There are a lot of mysteries for me about the life of Albert Ananias Friddles and no one around to clear up any of those mysteries. He was an incredibly significant person in the life of my great grandparents and what I know of his life signifies him as admirable person.
|Albert pictured with his youngest daughter Elvia - who he raised on his own! - Probably taken about 1920.|
Albert was born on 22 May 1854 to Moses S. Friddles and ? Munday in North Carolina (at a guess I would say Lenoir Co., NC) His death record doesn’t supply the name of his mother and his sister’s birth record only supplies a surname. Albert married Cordelia A. Vaught on 15 Mar 1883 in Johnson Co., TN. She was the daughter of Joseph Leonard Vaught and Louisa Jane “Lou” Mast. Albert and Cordelia left their home in Vaughtsville, Johnson Co., TN in 1888 and came west and settled at first in Garfield Co., WA and then got a homestead up on Grouse Flats, Wallowa Co., OR. They had had three sons back in TN and added three daughters to their family. One of those daughters died at about a month old in 1898. Cordelia had either pneumonia or consumption and died on 20 Oct 1901 and is buried at the original home place on Grouse Flats. Albert was left alone to care for his 5 children ranging in age from 6 months old to 18 as wells as take care of his property and provide for his family. This would be a difficult task today…but at the turn of the 20th century – it must have seemed almost impossible.
When Albert left Tennessee, he left behind his family and even some siblings who he never had met. David Carl Friddle or Pop Friddle as our family calls him was 34 years younger than his brother. Unless Albert made a few trips back to Tennessee, I’m sure the only way they had communicated was probably by letter. Albert encouraged his younger siblings to come west. His sister Julia came early in the 1900’s and his youngest brother, David Carl Friddle came out in 1910. Both of them established homesteads up on Grouse Flats and I’m sure they relied a great deal on their brother. Pop Friddle (David Carl Friddle) never knew his father and I suspect that Albert became the father figure who he had never had. A few months after Pop Friddle came out, his young wife, Sophia Dollar Friddle joined him with their year old son Jasper “Jack.” Pop Friddle had a small shack built to house his young family while he worked at the railroad during the week. It was up to Albert to supply the guidance and advice that Mom Friddle needed to survive on her own. Geneva Hansen (Albert’s granddaughter) told me that many times Albert came home from visiting Mom Friddle and told his daughter in law that she really needed to go over and show that girl how to cook. Albert also supplied her with lessons on how to build and do carpentry as well as an attitude that “can’t” should never be part of her vocabulary. Mom Friddle took his lessons to heart and when her husband returned one weekend from working on the railroad he found the house that he had built moved to another location that was closer to the water and more convenient. It might have taken her dozens of trips and extraordinary hard work…but she accomplished her goal.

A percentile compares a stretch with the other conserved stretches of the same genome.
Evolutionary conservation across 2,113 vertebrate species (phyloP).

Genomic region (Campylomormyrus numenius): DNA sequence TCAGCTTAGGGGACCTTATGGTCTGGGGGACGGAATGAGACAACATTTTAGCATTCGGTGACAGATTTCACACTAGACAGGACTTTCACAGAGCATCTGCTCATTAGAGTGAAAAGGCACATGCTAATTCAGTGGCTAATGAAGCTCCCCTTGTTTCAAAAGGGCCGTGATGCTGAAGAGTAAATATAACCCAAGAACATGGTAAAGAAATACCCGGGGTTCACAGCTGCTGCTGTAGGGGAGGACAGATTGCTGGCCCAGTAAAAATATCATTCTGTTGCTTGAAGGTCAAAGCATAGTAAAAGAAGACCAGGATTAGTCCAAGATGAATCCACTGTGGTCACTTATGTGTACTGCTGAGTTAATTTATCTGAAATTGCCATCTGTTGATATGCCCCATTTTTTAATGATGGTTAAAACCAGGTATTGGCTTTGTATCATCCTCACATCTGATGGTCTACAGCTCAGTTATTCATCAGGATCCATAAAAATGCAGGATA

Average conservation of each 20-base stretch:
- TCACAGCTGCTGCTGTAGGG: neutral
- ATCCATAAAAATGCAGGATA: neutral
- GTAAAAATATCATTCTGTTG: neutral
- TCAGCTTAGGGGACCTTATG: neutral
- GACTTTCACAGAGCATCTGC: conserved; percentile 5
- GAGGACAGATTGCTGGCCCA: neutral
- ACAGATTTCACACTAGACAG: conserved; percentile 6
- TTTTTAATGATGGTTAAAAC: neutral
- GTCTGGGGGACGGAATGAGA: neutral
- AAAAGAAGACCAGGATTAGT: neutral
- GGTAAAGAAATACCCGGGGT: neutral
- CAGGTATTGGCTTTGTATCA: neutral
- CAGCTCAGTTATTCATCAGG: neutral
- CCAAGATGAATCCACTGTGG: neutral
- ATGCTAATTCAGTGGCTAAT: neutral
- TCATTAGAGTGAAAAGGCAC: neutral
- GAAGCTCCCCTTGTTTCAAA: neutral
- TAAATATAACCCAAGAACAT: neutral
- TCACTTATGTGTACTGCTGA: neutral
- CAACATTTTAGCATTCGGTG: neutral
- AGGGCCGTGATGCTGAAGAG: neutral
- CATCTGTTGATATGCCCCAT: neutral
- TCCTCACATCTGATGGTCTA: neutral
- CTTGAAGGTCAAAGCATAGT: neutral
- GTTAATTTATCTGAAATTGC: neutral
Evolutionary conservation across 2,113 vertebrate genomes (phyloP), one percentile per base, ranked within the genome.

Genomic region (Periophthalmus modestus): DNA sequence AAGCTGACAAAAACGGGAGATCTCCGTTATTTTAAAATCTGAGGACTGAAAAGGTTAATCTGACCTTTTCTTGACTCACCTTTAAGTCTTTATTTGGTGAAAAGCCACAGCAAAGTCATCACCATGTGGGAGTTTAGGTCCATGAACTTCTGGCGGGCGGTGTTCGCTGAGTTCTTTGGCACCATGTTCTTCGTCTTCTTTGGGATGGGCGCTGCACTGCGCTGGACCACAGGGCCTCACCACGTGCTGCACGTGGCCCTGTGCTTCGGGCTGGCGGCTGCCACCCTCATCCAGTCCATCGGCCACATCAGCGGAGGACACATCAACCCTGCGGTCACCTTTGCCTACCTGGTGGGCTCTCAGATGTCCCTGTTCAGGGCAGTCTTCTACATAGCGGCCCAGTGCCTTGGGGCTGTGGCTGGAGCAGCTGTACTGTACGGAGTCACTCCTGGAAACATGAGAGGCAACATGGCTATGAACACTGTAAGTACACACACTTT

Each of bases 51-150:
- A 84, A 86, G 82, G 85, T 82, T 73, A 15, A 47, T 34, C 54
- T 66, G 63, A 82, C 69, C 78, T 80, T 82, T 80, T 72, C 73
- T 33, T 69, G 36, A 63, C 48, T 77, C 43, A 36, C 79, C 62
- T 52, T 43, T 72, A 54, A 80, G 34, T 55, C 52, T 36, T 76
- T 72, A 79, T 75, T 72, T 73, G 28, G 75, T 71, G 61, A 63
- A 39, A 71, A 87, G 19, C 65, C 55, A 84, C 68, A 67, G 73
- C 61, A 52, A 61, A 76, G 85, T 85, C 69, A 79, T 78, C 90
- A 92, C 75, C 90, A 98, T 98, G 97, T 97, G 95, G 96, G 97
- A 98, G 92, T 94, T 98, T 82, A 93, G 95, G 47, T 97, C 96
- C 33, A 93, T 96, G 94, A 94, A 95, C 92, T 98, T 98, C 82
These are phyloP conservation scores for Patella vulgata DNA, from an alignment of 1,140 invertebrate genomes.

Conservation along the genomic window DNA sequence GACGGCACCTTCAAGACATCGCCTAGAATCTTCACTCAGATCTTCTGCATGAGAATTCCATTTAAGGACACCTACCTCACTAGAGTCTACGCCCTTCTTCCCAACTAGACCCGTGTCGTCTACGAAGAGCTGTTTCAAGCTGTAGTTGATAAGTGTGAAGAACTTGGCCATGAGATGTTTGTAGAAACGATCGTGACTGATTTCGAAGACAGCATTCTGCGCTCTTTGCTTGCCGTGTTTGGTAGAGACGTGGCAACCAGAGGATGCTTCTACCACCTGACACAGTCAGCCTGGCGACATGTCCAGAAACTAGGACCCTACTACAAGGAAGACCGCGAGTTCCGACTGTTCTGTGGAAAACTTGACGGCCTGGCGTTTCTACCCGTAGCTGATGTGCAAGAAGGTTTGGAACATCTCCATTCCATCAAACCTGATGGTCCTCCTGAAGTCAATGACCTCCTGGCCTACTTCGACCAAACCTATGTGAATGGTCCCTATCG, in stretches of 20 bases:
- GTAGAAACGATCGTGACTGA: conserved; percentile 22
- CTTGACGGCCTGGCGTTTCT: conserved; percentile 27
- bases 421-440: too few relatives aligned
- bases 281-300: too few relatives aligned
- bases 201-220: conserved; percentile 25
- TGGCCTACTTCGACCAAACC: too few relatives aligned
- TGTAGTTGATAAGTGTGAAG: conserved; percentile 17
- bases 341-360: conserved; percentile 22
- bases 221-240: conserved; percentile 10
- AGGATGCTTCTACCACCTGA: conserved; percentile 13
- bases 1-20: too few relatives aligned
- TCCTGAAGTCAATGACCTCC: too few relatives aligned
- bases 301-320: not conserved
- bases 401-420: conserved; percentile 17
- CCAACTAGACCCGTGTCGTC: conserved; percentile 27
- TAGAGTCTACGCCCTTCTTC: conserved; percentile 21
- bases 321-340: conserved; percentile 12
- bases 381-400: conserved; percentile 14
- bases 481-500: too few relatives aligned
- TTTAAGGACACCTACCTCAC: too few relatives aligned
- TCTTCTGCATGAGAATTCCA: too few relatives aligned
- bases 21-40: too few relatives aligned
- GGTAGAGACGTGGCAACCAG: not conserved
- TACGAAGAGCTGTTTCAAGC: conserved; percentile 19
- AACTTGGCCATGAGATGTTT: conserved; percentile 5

Albert was also the local midwife. When Mom Friddle went in to labor with my grandmother Capitola, it was Albert who delivered her. Mom and Pop Friddle left Grouse Flats in the early 1920’s and moved to Pomeroy, WA so their son Jack could attend high school. Albert left the old homestead to his son, Joe and he too went to Pomeroy to live with his youngest daughter. He died there in 1928 at the age of 74 years old. Albert was mourned by Mom & Pop Friddle as well as all of Albert’s descendants. He had made an impact on a lot of people.
|Albert's grave up on Grouse Flats, Wallowa Co., OR at Bartlett Cemetery.|
It is interesting to note that Albert was buried back up at Grouse Flats at Bartlett Cemetery. This is interesting because there really is no short way during October to make it over the mountain between Pomeroy and Grouse Flats. If there was much snow - the quickest route would have been impossible. He was buried two days after his death, and I am sure the trip to take him over to be buried had to be long and arduous especially in whatever transportation they had available at that point. Let me explain – I have taken the route by car from Bartlett Cemetery to Pomeroy, WA in the middle of the summer. The road is a dirt road with a lot of ruts and some areas that would be very rough to traverse. The drive probably took me about 2 ½ hours in good weather. If there was snow, then that route would have been impossible. If you drive from Pomeroy, WA to Lewiston, ID – that is 40 miles but it is another 60 miles or so to get to Troy, OR. Today that trip would take at least 3 hours because of the rough country – back then with dirt roads, poor equipment, etc – it probably took three times that long. Nevertheless, he is buried at a small country cemetery near the home that he loved. I don’t think he ever regretted coming west because there was no opportunity for him to own land or be prosperous back in Johnson Co., TN. Albert was a pioneer who forged a new life in a difficult land and helped his family make new lives for themselves as well. All in all…an admirable person!